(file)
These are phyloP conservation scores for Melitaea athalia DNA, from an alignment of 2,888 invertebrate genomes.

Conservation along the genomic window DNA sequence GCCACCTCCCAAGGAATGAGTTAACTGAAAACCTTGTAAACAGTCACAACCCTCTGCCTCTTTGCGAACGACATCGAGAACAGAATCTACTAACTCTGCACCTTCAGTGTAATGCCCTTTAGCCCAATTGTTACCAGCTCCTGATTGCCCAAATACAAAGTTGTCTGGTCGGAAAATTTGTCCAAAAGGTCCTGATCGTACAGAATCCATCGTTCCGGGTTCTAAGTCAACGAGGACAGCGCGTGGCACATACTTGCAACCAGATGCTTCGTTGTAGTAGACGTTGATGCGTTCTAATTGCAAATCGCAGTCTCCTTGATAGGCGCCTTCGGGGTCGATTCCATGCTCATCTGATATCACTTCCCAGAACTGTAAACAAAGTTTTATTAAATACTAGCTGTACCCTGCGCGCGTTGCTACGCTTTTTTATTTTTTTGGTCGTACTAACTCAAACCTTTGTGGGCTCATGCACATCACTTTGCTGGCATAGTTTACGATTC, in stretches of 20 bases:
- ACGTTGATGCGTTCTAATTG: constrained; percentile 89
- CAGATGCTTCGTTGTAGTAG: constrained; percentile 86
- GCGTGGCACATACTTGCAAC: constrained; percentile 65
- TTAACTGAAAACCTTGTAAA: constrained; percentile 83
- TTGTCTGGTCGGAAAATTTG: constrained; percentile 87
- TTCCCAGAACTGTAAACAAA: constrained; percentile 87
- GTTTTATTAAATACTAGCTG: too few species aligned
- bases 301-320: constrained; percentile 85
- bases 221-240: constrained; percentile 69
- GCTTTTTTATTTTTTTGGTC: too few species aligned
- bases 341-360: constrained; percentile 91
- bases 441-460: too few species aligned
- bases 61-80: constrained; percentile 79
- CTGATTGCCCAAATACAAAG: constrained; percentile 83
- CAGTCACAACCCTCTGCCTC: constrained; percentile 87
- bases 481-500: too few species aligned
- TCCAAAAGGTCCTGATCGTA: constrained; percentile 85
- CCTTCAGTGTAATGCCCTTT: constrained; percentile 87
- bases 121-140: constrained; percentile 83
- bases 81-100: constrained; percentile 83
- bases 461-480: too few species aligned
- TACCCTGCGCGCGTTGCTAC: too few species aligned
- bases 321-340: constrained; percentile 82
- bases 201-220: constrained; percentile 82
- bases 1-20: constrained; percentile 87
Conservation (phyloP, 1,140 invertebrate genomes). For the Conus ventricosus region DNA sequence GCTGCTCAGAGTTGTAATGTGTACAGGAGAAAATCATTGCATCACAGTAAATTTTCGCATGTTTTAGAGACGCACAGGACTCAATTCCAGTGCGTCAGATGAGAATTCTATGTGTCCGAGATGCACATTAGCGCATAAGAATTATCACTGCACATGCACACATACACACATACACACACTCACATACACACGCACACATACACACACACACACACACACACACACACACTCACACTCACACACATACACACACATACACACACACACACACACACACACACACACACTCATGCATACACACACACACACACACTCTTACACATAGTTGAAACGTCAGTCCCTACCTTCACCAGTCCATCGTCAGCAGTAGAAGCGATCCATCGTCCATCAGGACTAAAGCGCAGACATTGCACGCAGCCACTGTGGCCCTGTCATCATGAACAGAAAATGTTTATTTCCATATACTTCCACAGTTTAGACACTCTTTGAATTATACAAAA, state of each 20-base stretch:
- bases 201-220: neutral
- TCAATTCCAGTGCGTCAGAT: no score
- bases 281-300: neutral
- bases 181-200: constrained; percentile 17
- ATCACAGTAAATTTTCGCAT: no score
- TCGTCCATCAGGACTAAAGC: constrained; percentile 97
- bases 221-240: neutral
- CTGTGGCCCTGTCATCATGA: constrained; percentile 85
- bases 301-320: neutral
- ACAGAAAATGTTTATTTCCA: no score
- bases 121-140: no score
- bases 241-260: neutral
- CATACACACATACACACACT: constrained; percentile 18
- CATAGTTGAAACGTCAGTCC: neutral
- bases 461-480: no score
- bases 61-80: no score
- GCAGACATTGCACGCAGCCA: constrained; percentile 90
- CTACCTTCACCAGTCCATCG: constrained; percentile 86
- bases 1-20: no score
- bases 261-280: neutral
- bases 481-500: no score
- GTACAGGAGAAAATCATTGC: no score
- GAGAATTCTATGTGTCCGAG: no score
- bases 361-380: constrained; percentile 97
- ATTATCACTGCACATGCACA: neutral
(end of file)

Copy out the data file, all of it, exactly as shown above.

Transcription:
These are phyloP conservation scores for Melitaea athalia DNA, from an alignment of 2,888 invertebrate genomes.

Conservation along the genomic window DNA sequence GCCACCTCCCAAGGAATGAGTTAACTGAAAACCTTGTAAACAGTCACAACCCTCTGCCTCTTTGCGAACGACATCGAGAACAGAATCTACTAACTCTGCACCTTCAGTGTAATGCCCTTTAGCCCAATTGTTACCAGCTCCTGATTGCCCAAATACAAAGTTGTCTGGTCGGAAAATTTGTCCAAAAGGTCCTGATCGTACAGAATCCATCGTTCCGGGTTCTAAGTCAACGAGGACAGCGCGTGGCACATACTTGCAACCAGATGCTTCGTTGTAGTAGACGTTGATGCGTTCTAATTGCAAATCGCAGTCTCCTTGATAGGCGCCTTCGGGGTCGATTCCATGCTCATCTGATATCACTTCCCAGAACTGTAAACAAAGTTTTATTAAATACTAGCTGTACCCTGCGCGCGTTGCTACGCTTTTTTATTTTTTTGGTCGTACTAACTCAAACCTTTGTGGGCTCATGCACATCACTTTGCTGGCATAGTTTACGATTC, in stretches of 20 bases:
- ACGTTGATGCGTTCTAATTG: constrained; percentile 89
- CAGATGCTTCGTTGTAGTAG: constrained; percentile 86
- GCGTGGCACATACTTGCAAC: constrained; percentile 65
- TTAACTGAAAACCTTGTAAA: constrained; percentile 83
- TTGTCTGGTCGGAAAATTTG: constrained; percentile 87
- TTCCCAGAACTGTAAACAAA: constrained; percentile 87
- GTTTTATTAAATACTAGCTG: too few species aligned
- bases 301-320: constrained; percentile 85
- bases 221-240: constrained; percentile 69
- GCTTTTTTATTTTTTTGGTC: too few species aligned
- bases 341-360: constrained; percentile 91
- bases 441-460: too few species aligned
- bases 61-80: constrained; percentile 79
- CTGATTGCCCAAATACAAAG: constrained; percentile 83
- CAGTCACAACCCTCTGCCTC: constrained; percentile 87
- bases 481-500: too few species aligned
- TCCAAAAGGTCCTGATCGTA: constrained; percentile 85
- CCTTCAGTGTAATGCCCTTT: constrained; percentile 87
- bases 121-140: constrained; percentile 83
- bases 81-100: constrained; percentile 83
- bases 461-480: too few species aligned
- TACCCTGCGCGCGTTGCTAC: too few species aligned
- bases 321-340: constrained; percentile 82
- bases 201-220: constrained; percentile 82
- bases 1-20: constrained; percentile 87
Conservation (phyloP, 1,140 invertebrate genomes). For the Conus ventricosus region DNA sequence GCTGCTCAGAGTTGTAATGTGTACAGGAGAAAATCATTGCATCACAGTAAATTTTCGCATGTTTTAGAGACGCACAGGACTCAATTCCAGTGCGTCAGATGAGAATTCTATGTGTCCGAGATGCACATTAGCGCATAAGAATTATCACTGCACATGCACACATACACACATACACACACTCACATACACACGCACACATACACACACACACACACACACACACACACACTCACACTCACACACATACACACACATACACACACACACACACACACACACACACACACTCATGCATACACACACACACACACACTCTTACACATAGTTGAAACGTCAGTCCCTACCTTCACCAGTCCATCGTCAGCAGTAGAAGCGATCCATCGTCCATCAGGACTAAAGCGCAGACATTGCACGCAGCCACTGTGGCCCTGTCATCATGAACAGAAAATGTTTATTTCCATATACTTCCACAGTTTAGACACTCTTTGAATTATACAAAA, state of each 20-base stretch:
- bases 201-220: neutral
- TCAATTCCAGTGCGTCAGAT: no score
- bases 281-300: neutral
- bases 181-200: constrained; percentile 17
- ATCACAGTAAATTTTCGCAT: no score
- TCGTCCATCAGGACTAAAGC: constrained; percentile 97
- bases 221-240: neutral
- CTGTGGCCCTGTCATCATGA: constrained; percentile 85
- bases 301-320: neutral
- ACAGAAAATGTTTATTTCCA: no score
- bases 121-140: no score
- bases 241-260: neutral
- CATACACACATACACACACT: constrained; percentile 18
- CATAGTTGAAACGTCAGTCC: neutral
- bases 461-480: no score
- bases 61-80: no score
- GCAGACATTGCACGCAGCCA: constrained; percentile 90
- CTACCTTCACCAGTCCATCG: constrained; percentile 86
- bases 1-20: no score
- bases 261-280: neutral
- bases 481-500: no score
- GTACAGGAGAAAATCATTGC: no score
- GAGAATTCTATGTGTCCGAG: no score
- bases 361-380: constrained; percentile 97
- ATTATCACTGCACATGCACA: neutral